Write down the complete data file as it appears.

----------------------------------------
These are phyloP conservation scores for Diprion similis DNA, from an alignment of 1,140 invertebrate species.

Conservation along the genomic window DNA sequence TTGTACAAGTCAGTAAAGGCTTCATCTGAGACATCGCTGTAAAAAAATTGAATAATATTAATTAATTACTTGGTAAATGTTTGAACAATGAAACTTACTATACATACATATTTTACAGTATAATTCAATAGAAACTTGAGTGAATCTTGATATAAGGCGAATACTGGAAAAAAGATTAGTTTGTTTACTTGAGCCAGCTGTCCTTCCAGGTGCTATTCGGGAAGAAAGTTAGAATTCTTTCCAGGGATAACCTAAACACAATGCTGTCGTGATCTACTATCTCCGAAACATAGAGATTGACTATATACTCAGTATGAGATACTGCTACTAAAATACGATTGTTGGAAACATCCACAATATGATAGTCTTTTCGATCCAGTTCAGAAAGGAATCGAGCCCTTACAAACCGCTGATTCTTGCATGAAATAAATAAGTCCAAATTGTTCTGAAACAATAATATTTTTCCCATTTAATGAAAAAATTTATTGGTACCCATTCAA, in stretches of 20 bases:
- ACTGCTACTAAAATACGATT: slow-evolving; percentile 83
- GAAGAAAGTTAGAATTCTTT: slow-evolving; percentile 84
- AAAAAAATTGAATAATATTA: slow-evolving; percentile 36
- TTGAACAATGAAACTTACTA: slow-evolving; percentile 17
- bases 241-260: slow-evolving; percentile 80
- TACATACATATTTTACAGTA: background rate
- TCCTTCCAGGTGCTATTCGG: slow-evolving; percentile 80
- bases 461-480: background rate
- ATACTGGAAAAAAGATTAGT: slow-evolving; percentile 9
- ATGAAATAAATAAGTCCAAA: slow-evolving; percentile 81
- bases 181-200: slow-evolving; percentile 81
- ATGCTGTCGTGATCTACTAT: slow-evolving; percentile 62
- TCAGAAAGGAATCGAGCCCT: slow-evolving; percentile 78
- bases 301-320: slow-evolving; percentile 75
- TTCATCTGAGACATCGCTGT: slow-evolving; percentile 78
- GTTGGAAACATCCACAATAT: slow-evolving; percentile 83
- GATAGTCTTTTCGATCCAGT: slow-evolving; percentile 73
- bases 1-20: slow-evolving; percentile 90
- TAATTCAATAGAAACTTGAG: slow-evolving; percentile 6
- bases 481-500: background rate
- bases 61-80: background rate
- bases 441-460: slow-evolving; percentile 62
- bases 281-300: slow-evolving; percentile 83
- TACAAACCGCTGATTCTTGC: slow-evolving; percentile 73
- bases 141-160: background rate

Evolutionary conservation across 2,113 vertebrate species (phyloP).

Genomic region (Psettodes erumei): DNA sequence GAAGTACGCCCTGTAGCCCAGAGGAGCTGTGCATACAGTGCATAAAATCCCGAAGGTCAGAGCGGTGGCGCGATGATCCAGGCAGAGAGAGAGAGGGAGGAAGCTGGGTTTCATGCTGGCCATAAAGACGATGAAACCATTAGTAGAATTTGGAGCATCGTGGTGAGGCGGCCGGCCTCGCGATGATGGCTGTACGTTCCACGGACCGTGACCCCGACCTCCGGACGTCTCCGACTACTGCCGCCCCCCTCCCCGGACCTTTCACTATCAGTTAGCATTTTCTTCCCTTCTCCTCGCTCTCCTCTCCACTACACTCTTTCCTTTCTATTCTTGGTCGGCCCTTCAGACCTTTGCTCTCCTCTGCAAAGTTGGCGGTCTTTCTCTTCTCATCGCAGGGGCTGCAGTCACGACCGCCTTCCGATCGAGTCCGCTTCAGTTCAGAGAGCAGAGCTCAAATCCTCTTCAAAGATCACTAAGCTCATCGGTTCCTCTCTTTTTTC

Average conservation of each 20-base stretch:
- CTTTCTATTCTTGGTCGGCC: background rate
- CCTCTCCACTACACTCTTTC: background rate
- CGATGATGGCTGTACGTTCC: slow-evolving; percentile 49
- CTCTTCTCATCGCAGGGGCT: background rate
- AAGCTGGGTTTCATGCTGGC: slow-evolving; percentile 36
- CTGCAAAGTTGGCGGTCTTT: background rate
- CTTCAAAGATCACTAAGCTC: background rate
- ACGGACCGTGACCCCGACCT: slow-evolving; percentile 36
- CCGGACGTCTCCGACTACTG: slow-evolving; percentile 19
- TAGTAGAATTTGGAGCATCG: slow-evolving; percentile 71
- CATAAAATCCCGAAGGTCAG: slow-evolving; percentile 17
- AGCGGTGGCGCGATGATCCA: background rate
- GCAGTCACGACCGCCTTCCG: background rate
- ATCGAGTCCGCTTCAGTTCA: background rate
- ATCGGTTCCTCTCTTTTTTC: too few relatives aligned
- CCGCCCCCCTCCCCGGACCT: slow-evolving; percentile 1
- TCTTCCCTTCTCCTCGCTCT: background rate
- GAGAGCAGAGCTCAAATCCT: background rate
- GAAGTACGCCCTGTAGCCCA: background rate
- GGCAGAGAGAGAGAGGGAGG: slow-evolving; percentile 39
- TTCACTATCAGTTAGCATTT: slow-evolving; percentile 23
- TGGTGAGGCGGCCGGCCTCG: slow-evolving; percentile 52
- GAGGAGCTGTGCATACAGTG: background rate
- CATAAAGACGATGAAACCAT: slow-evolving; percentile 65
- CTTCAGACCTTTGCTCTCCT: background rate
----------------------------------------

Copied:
These are phyloP conservation scores for Diprion similis DNA, from an alignment of 1,140 invertebrate species.

Conservation along the genomic window DNA sequence TTGTACAAGTCAGTAAAGGCTTCATCTGAGACATCGCTGTAAAAAAATTGAATAATATTAATTAATTACTTGGTAAATGTTTGAACAATGAAACTTACTATACATACATATTTTACAGTATAATTCAATAGAAACTTGAGTGAATCTTGATATAAGGCGAATACTGGAAAAAAGATTAGTTTGTTTACTTGAGCCAGCTGTCCTTCCAGGTGCTATTCGGGAAGAAAGTTAGAATTCTTTCCAGGGATAACCTAAACACAATGCTGTCGTGATCTACTATCTCCGAAACATAGAGATTGACTATATACTCAGTATGAGATACTGCTACTAAAATACGATTGTTGGAAACATCCACAATATGATAGTCTTTTCGATCCAGTTCAGAAAGGAATCGAGCCCTTACAAACCGCTGATTCTTGCATGAAATAAATAAGTCCAAATTGTTCTGAAACAATAATATTTTTCCCATTTAATGAAAAAATTTATTGGTACCCATTCAA, in stretches of 20 bases:
- ACTGCTACTAAAATACGATT: slow-evolving; percentile 83
- GAAGAAAGTTAGAATTCTTT: slow-evolving; percentile 84
- AAAAAAATTGAATAATATTA: slow-evolving; percentile 36
- TTGAACAATGAAACTTACTA: slow-evolving; percentile 17
- bases 241-260: slow-evolving; percentile 80
- TACATACATATTTTACAGTA: background rate
- TCCTTCCAGGTGCTATTCGG: slow-evolving; percentile 80
- bases 461-480: background rate
- ATACTGGAAAAAAGATTAGT: slow-evolving; percentile 9
- ATGAAATAAATAAGTCCAAA: slow-evolving; percentile 81
- bases 181-200: slow-evolving; percentile 81
- ATGCTGTCGTGATCTACTAT: slow-evolving; percentile 62
- TCAGAAAGGAATCGAGCCCT: slow-evolving; percentile 78
- bases 301-320: slow-evolving; percentile 75
- TTCATCTGAGACATCGCTGT: slow-evolving; percentile 78
- GTTGGAAACATCCACAATAT: slow-evolving; percentile 83
- GATAGTCTTTTCGATCCAGT: slow-evolving; percentile 73
- bases 1-20: slow-evolving; percentile 90
- TAATTCAATAGAAACTTGAG: slow-evolving; percentile 6
- bases 481-500: background rate
- bases 61-80: background rate
- bases 441-460: slow-evolving; percentile 62
- bases 281-300: slow-evolving; percentile 83
- TACAAACCGCTGATTCTTGC: slow-evolving; percentile 73
- bases 141-160: background rate

Evolutionary conservation across 2,113 vertebrate species (phyloP).

Genomic region (Psettodes erumei): DNA sequence GAAGTACGCCCTGTAGCCCAGAGGAGCTGTGCATACAGTGCATAAAATCCCGAAGGTCAGAGCGGTGGCGCGATGATCCAGGCAGAGAGAGAGAGGGAGGAAGCTGGGTTTCATGCTGGCCATAAAGACGATGAAACCATTAGTAGAATTTGGAGCATCGTGGTGAGGCGGCCGGCCTCGCGATGATGGCTGTACGTTCCACGGACCGTGACCCCGACCTCCGGACGTCTCCGACTACTGCCGCCCCCCTCCCCGGACCTTTCACTATCAGTTAGCATTTTCTTCCCTTCTCCTCGCTCTCCTCTCCACTACACTCTTTCCTTTCTATTCTTGGTCGGCCCTTCAGACCTTTGCTCTCCTCTGCAAAGTTGGCGGTCTTTCTCTTCTCATCGCAGGGGCTGCAGTCACGACCGCCTTCCGATCGAGTCCGCTTCAGTTCAGAGAGCAGAGCTCAAATCCTCTTCAAAGATCACTAAGCTCATCGGTTCCTCTCTTTTTTC

Average conservation of each 20-base stretch:
- CTTTCTATTCTTGGTCGGCC: background rate
- CCTCTCCACTACACTCTTTC: background rate
- CGATGATGGCTGTACGTTCC: slow-evolving; percentile 49
- CTCTTCTCATCGCAGGGGCT: background rate
- AAGCTGGGTTTCATGCTGGC: slow-evolving; percentile 36
- CTGCAAAGTTGGCGGTCTTT: background rate
- CTTCAAAGATCACTAAGCTC: background rate
- ACGGACCGTGACCCCGACCT: slow-evolving; percentile 36
- CCGGACGTCTCCGACTACTG: slow-evolving; percentile 19
- TAGTAGAATTTGGAGCATCG: slow-evolving; percentile 71
- CATAAAATCCCGAAGGTCAG: slow-evolving; percentile 17
- AGCGGTGGCGCGATGATCCA: background rate
- GCAGTCACGACCGCCTTCCG: background rate
- ATCGAGTCCGCTTCAGTTCA: background rate
- ATCGGTTCCTCTCTTTTTTC: too few relatives aligned
- CCGCCCCCCTCCCCGGACCT: slow-evolving; percentile 1
- TCTTCCCTTCTCCTCGCTCT: background rate
- GAGAGCAGAGCTCAAATCCT: background rate
- GAAGTACGCCCTGTAGCCCA: background rate
- GGCAGAGAGAGAGAGGGAGG: slow-evolving; percentile 39
- TTCACTATCAGTTAGCATTT: slow-evolving; percentile 23
- TGGTGAGGCGGCCGGCCTCG: slow-evolving; percentile 52
- GAGGAGCTGTGCATACAGTG: background rate
- CATAAAGACGATGAAACCAT: slow-evolving; percentile 65
- CTTCAGACCTTTGCTCTCCT: background rate